filed: January 30, 1981.
COMMONWEALTH OF PENNSYLVANIA, APPELLANT,
GEORGE E. SIRES
No. 599 April Term, 1979, Appeal from the Order of the Court of Common Pleas of Venango County, Criminal Division, at S.D. No. 188 of 1979
Miles R. Lynn, Jr., Assistant District Attorney, Franklin, for Commonwealth, appellant.
John E. Egan, Franklin, for appellee.
Price, Brosky and Montgomery, JJ. Price, J., concurs in result.
[ 284 Pa. Super. Page 51]
Charges were filed against appellee for theft by receiving stolen property on September 12, 1978. A preliminary hearing was scheduled for September 20, 1978, but later rescheduled for October 6, 1978, on which day, the arresting officer -- Trooper John Beggs -- withdrew the charges.*fn1
Identical charges were filed by Trooper Beggs on March 8, 1979 and a preliminary hearing on the second complaint was scheduled for April 5, 1979. Sires filed a motion to dismiss under Pennsylvania Rule of Criminal Procedure 1100 (hereinafter Rule 1100) alleging that he was not brought to trial within 180 days of the scheduled date for the preliminary hearing on the first complaint. A hearing was held on May 11, 1979. Sires was subsequently discharged by the trial court after all charges were dismissed against him pursuant to the Commonwealth's violation of Rule 1100. The Commonwealth appeals. We affirm the trial court.
The test used to determine which date shall start the Rule 1100 period to run has been established in Commonwealth v. Mumich, 239 Pa. Super. 209, 361 A.2d 359 (1976), wherein we held that a decision shall be based upon a two part analysis which requires us to determine: (1) if the first complaint was properly dismissed; and (2) whether the prosecution attempted to avoid Rule 1100's mandate. Commonwealth v. Braithwaite, 253 Pa. Super. 447, 385 A.2d 423
[ 284 Pa. Super. Page 52]
(1978) allocatur denied, July 21, 1978, petition for reconsideration denied, September 18, 1978. The Mumich, supra, test has been elucidated by our decision in Commonwealth v. Brennan, 264 Pa. Super. 206, 399 A.2d 739 (1979).
In Brennan, supra, we stated:
"Proper dismissal" we understand to mean that proceedings on the charges contained in the complaint were dismissed by a competent magisterial or judicial authority who committed no error of law in doing so.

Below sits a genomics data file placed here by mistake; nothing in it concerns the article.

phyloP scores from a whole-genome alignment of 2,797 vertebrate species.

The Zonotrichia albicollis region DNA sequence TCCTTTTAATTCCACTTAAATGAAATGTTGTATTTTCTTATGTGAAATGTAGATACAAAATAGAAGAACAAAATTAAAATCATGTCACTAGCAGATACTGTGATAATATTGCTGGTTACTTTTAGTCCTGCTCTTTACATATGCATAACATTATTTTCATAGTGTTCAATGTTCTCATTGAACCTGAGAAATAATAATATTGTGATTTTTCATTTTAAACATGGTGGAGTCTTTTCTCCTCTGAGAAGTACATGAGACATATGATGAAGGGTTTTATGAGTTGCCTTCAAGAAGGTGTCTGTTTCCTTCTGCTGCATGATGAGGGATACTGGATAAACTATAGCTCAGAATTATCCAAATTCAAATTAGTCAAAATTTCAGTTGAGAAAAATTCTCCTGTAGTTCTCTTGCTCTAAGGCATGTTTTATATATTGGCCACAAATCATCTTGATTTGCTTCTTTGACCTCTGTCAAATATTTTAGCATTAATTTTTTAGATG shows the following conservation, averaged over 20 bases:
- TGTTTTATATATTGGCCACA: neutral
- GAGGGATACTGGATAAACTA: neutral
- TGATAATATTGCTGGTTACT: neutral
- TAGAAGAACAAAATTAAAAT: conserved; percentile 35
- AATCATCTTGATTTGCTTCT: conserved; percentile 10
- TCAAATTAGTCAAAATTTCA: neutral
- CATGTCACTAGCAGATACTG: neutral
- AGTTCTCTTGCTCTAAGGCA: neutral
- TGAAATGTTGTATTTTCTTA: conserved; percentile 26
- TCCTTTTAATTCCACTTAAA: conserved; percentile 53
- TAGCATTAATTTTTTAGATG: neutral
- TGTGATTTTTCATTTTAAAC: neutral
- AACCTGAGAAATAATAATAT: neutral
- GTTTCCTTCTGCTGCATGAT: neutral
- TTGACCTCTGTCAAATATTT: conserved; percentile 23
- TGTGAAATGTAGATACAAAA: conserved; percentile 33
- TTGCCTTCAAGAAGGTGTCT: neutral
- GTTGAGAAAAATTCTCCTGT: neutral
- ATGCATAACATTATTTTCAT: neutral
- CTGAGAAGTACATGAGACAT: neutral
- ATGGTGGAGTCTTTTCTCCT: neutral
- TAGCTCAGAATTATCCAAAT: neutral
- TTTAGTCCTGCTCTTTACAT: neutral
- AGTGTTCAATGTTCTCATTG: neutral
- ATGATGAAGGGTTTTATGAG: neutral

In the instant case, it is clear that the initial part of the Mumich, supra, analysis was not satisfied. The first complaint was not dismissed by an impartial tribunal.
The Commonwealth urges us to dispense with the first leg of the Mumich, supra, test. It argues our decision should rest solely upon the second portion of the test -- presence or absence of "prosecutorial design to circumvent the mandate of Rule 1100." We do not find this argument persuasive.
The very purpose of rule 1100 is to assure a defendant a speedy trial. While it is true the 180 days is an arbitrary number of days arrived at by our Supreme Court, underlying that time constraint lies the right to a speedy trial assured a defendant by the Pennsylvania and United States Constitutions. P.S.Const. Art. 1, § 9; U.S.C.A.Const. Amend. 6.
The problem sought to be controlled by those provisions is to minimize oppressive pretrial incarceration.
Certainly, the first leg of the Mumich, supra, test should not be dropped. It serves to assure the defendant that charges were impartially and justly dismissed under the first complaint. If we were to decide otherwise, we would be opening the door to prosecutorial manipulation of complaints to avoid Rule 1100.
Alternatively, it is true that our appraisal would not be any different under the second leg of the Mumich, supra, test. It would be difficult for us to hold the Commonwealth was not attempting to avoid the mandate of Rule 1100 where it presents us with no facts other than its naked
[ 284 Pa. Super. Page 53]
withdrawal of a complaint and the reissuance of that complaint at a later date where the only possible explanation offered -- in light of the absence of magisterial or judicial review -- is prosecutorial convenience. After all, if the purpose of the Commonwealth in seeking the withdrawal of the initial complaint was not disingenuous, they would hardly have had any reason to seek to avoid impartial judicial review.*fn2